I wasn't even out the door when I heard Mariana Fruit Doves. And before I got to the street I heard the White-throated Ground Doves. I didn't see either then.
I did see 3 Pacific Golden Plovers in the lower field - though I've about given up on them ever coming down to 'my' end of the field as they did in other years. Well, new year - new hope - huh? Their breeding plumage is only seen here in April just before they migrate to their summer home.
At the stairs to the beach I again heard the call of the White-throated Ground Dove. While searching for the tree I thought it came from I spotted a Mariana Fruit Dove, then another. Though they moved around a bit they soon settled side by side and pretty much ignored me. They were in so much shadow I hadn't much hope for the pics I took but some are pretty fixable! My enhancement program does do a pretty good job at lightening up photos - if I just stumble on just the right commands!
When they calmed down I caught a brief glimpse of White-throated Ground Dove Apaka but not his mate. And before I left there I also caught a couple of glimpses of Egigis (Micronesian Honeyeaters).
I guess it won't surprise you to read that I decided to also come home by those trees but there wasn’t anything remarkable there on the return trip.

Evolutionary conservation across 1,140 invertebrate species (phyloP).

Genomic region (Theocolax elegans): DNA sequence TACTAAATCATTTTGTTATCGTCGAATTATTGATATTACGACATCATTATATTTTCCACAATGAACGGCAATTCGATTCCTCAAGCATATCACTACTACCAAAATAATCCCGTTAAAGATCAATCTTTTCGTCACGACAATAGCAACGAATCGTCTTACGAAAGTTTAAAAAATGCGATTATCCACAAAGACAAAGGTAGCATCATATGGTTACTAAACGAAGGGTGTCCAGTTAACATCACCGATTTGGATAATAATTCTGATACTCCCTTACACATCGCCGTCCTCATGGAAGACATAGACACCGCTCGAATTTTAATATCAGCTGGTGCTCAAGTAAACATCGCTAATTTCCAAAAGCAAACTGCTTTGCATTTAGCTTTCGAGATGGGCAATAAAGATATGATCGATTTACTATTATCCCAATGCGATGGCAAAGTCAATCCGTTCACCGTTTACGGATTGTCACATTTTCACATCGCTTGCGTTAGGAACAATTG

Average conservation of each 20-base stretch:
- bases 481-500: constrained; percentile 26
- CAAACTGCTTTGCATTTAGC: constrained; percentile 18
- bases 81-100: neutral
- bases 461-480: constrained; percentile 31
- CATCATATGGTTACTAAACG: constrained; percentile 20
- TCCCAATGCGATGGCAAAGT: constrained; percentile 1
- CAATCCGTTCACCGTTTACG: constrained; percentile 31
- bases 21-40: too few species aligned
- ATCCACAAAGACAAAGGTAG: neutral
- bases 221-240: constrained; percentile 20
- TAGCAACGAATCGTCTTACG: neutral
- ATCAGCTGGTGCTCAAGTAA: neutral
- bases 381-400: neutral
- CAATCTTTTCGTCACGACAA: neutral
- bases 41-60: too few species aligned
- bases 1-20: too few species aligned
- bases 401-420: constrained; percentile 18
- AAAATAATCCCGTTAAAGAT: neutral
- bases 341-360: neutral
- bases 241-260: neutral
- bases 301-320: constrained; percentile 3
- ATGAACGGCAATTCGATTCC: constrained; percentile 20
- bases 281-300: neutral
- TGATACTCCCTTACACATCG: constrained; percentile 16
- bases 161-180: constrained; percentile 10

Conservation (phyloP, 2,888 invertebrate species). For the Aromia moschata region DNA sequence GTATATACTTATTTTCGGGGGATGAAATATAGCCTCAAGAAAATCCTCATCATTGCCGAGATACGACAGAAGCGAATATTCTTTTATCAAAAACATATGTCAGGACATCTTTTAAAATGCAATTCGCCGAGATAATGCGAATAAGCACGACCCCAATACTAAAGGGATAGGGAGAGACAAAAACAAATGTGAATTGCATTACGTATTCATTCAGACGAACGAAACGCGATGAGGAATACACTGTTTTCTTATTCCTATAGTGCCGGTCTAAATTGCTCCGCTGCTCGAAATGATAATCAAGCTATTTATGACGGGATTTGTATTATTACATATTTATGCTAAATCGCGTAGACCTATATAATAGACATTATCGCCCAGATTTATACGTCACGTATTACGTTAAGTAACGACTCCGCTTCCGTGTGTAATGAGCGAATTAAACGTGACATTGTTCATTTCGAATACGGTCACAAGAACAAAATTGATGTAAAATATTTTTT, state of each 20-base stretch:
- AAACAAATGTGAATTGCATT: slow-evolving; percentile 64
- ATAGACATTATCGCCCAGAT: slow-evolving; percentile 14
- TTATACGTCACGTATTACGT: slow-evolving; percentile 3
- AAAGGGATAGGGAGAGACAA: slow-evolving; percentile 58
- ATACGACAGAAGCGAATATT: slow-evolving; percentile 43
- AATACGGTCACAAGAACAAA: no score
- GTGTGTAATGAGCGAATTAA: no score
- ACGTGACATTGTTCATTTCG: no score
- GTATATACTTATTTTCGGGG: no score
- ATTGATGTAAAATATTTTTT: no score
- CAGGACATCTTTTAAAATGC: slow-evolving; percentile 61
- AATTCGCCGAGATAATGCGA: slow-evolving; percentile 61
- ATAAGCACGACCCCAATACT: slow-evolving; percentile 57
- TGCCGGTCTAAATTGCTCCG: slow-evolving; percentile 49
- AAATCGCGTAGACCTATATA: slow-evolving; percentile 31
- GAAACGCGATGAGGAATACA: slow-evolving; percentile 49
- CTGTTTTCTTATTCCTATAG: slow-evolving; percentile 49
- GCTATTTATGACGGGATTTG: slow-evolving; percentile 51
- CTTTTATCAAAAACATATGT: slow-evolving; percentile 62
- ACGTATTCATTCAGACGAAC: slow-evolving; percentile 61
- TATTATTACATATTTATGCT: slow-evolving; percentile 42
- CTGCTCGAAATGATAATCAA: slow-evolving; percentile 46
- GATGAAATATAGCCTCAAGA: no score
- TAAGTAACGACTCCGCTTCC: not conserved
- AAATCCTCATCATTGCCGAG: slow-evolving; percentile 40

At the bandstand I saw White-throated Ground Doves again - both the Apaka(m) and the Fachi(f) but never at the same time. I also heard Mariana Fruit Doves. Both these dove species cover wide areas so they could have been the same ones or different. I got no pictures then but here are some older ones clearly showing the white throat/chest of the male - (apaka=white in Chamorro)
And as usual the Eurasian Tree Sparrows were gathered, waiting for their treat and would rapidly return to it after each Kingfisher swoop.
Eurasian Tree Sparrows
Opposite the Plover field there is a tree where a Micronesian Starling (Sali) family was camped out. The little one would flutter or hop from branch to branch while the parents kept a watchful eye. I now suspect that may have been why the earlier bunch were upset with me. I was just unknowingly too close to a new fledge. Salis are readily distinguished from other black birds by their yellow eyes. Adults are otherwise totally black while young Salis have a sort of striped front.
A couple of young Kingfishers were squabbling on the overhead wires while I was getting some shots of the Salis.
So if the first day of the year is an indicator of the year to come my 2015 may be a very birdy year indeed.